Wikipedia blackout does its job, experts say
Published: Wednesday, January 18, 2012 at 7:32 p.m.
Last Modified: Wednesday, January 18, 2012 at 7:32 p.m.
Wikipedia withdrawal was an ailment suffered by many throughout Gainesville on Wednesday when the popular website would not let people search for the most arcane information about any subject — as a protest against potential legislation.
But while students in need of school-work trivia might have been fretting, University of Florida media and legal experts said the blackout was a brilliant move to call attention to the bills now in Congress.
"It is a great lobbying effort against these two pieces of legislation because it clearly called public attention to both bills. So strategically, it's a great move," said Clay Calvert, director of the Marion B. Brechner First Amendment Project at the University of Florida. "The big picture is, it is simply a battle between the content creators against the content distributors."
The two main bills are the Protect Intellectual Property Act, or PIPA, in the Senate, and the similar Stop Online Privacy Act, or SOPA, in the House.
There are already laws on the books to combat domestic websites trafficking in counterfeit or pirated goods, but little to counter foreign violators.
The bills would allow the Justice Department, and copyright holders, to seek court orders against foreign websites accused of perpetrating or facilitating copyright infringement.
Proponents of the bill include the movie and television industry, which says it is losing income from the shows and films it produces. Critics say the bills could lead to Internet censorship.
UF students, who depend on websites, including Wikipedia, had mixed feelings about the blackout.
Jad Khouri, 21, uses scholarly sources to write papers for the anthropology department. But he admits that Wikipedia is one of his go-to sites on the Internet in everyday life. He supports the site's reaction to the pending bills, but agrees that something should be done to control pirated information.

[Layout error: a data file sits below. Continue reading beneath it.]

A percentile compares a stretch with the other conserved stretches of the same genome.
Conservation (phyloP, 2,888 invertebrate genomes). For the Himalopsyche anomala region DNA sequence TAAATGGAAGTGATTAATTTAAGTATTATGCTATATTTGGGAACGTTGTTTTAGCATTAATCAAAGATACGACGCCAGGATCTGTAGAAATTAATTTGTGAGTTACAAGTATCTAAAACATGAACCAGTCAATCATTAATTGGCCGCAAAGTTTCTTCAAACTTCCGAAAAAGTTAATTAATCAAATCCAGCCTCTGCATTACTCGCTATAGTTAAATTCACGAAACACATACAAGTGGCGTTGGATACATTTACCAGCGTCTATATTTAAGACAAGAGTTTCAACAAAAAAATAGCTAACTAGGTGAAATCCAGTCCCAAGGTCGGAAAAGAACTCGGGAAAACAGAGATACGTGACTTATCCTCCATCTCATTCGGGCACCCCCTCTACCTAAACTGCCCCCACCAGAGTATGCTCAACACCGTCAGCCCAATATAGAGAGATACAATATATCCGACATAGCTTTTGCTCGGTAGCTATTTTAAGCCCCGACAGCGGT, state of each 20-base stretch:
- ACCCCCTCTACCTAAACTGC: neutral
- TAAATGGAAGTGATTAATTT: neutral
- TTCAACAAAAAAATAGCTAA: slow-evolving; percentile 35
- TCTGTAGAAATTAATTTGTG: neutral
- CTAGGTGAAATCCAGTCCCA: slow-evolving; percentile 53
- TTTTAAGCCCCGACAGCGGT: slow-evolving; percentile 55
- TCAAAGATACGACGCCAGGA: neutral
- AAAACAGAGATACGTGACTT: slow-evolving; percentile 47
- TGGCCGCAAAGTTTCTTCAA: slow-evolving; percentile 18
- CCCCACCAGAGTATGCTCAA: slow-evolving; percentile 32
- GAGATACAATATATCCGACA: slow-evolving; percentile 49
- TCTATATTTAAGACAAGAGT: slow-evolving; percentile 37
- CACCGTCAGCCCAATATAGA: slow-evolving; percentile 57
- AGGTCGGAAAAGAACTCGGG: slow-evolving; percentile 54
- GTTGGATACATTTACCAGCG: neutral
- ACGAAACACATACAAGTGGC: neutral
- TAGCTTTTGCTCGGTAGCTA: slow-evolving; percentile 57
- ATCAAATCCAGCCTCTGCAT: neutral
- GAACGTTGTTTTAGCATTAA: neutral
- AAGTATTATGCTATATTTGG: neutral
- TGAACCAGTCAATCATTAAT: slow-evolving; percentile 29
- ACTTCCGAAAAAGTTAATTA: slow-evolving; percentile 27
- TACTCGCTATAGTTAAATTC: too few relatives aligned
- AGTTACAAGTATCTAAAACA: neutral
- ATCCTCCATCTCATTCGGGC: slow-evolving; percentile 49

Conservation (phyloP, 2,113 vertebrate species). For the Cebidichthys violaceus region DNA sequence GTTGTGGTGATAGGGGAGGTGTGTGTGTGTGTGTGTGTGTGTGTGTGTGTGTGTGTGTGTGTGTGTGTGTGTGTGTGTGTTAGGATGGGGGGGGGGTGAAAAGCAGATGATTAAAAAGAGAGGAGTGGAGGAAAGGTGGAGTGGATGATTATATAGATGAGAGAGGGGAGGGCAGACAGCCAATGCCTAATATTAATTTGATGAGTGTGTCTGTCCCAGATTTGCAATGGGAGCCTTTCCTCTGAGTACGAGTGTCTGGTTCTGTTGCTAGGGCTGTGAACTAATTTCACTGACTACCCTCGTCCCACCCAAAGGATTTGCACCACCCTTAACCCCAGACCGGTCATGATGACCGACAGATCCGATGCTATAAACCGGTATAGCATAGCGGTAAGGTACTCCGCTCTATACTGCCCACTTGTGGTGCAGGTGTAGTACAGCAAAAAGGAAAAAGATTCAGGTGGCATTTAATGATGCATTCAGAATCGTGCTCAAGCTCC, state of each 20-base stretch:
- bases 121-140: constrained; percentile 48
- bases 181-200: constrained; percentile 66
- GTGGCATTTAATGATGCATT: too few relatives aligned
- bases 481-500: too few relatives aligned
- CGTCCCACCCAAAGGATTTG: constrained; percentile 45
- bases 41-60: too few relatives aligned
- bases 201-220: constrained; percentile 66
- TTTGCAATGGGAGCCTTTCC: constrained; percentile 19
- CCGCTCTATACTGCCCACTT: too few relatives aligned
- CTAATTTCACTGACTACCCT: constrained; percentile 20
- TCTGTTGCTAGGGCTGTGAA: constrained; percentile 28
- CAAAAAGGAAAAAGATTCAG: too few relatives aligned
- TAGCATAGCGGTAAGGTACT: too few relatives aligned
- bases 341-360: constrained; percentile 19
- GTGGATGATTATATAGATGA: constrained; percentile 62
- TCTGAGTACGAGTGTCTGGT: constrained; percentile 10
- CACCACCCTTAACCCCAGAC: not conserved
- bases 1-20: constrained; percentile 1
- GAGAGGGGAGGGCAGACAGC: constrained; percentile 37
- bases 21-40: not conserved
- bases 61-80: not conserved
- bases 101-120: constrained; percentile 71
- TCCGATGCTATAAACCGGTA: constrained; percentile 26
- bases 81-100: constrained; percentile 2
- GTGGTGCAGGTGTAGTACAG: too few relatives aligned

"Information should be open to everyone, but I do believe in intellectual property and giving credit where it's due," he said.
David Roa, 21, is a senior finance major at UF who interned for Google last summer. Roa said he would be discouraged from working for an Internet company if the acts were to pass.
"They would destroy the profit of all of these companies, everything would get shut down, blogs would disappear," Roa said. "I would want no part of it."
UF law professor Elizabeth Rowe, director of Program in Intellectual Property Law, said the claims of the potential impacts if the bills were passed in their current state are likely being exaggerated by both sides.
"It's hard to know what is overblown and what's not. The truth is often somewhere in the middle," Rowe said. "There are interests that need to be protected from the (intellectual property) perspective. I do think that when we pass legislation, if we are not careful about the language, the potential for abuse is there."
The Associated Press contributed to this report.
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